Recently I had the honor of addressing the Indiana House Committee on Roads and Transportation. One would think such a distinguished group would not want to hear from a long-term critic of the General Assembly. But they merely laughed when I was introduced.
My purpose on this rare occasion was to support the naming of a bridge on I-69 for David Graham and James Newland. Both were leaders in the struggle to build I-69, not just from Indianapolis, via Bloomington, to Evansville, but from Canada to Mexico.
Jim Newland, in particular, was a friend who taught me much about civility and persistence in the pursuit of desirable objectives. He and David Graham, with many others from Southwest Indiana, patiently and persuasively lobbied for I-69. They recognized its importance and feasibility long before it was politically popular. Despite often irrational opposition, they pressed to bring facts and cogent argument to the heated discussion that still smolders today. As I waited for my turn to speak, I reflected on the name of the committee: Roads and Transportation. Why not just Transportation? Alas, in Indiana, all forms of transportation, other than roads, are not taken seriously.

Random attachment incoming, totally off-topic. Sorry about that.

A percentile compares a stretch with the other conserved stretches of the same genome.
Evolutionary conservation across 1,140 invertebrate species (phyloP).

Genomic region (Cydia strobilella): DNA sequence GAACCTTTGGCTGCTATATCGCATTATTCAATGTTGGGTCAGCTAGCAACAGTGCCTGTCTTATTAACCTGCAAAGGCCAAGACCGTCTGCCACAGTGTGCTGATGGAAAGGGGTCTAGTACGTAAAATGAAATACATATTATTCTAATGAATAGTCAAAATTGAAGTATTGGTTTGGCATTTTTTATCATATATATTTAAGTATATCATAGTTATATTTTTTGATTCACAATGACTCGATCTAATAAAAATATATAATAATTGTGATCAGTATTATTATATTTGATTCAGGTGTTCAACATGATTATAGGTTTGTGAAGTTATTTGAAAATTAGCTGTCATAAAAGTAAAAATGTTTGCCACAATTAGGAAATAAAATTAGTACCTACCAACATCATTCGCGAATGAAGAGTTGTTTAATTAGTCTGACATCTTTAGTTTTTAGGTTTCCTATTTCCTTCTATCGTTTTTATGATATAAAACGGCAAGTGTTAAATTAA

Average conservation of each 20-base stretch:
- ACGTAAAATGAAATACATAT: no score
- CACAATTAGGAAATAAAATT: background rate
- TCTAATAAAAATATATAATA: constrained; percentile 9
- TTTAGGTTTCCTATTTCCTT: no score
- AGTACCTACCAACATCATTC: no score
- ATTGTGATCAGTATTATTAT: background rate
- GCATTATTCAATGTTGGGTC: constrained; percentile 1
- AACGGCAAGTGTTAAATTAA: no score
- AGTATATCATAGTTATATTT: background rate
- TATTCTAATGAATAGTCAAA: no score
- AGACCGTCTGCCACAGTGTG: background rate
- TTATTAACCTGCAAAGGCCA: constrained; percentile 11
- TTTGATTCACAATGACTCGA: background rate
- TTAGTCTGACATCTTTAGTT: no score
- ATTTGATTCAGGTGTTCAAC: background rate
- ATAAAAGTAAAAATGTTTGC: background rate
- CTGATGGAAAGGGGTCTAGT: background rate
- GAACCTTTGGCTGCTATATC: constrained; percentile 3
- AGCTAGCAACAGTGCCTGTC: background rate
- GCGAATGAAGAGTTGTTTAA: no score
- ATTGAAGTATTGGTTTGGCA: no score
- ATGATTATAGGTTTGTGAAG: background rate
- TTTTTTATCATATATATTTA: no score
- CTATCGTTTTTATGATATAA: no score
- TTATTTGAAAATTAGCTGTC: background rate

Most Hoosiers don’t know we have ports on the Ohio River and Lake Michigan. Most Hoosiers think of Indianapolis as having an airport and forget about the 60-plus other airfields in the state. Except when stopped at or jarred by a rough rail crossing, Hoosiers are indifferent to the tracks crossing our state. Pipelines? Here? Where and why?
Roads. That’s what we think about and that’s what we complain about as the snow falls and as it melts. We have regular fantasies that we experience congestion because most of us have never been in truly congested traffic. Some of us consider speed limits, traffic lights, parking regulations and stop signs as examples of unconstitutional infringements by government on our liberties.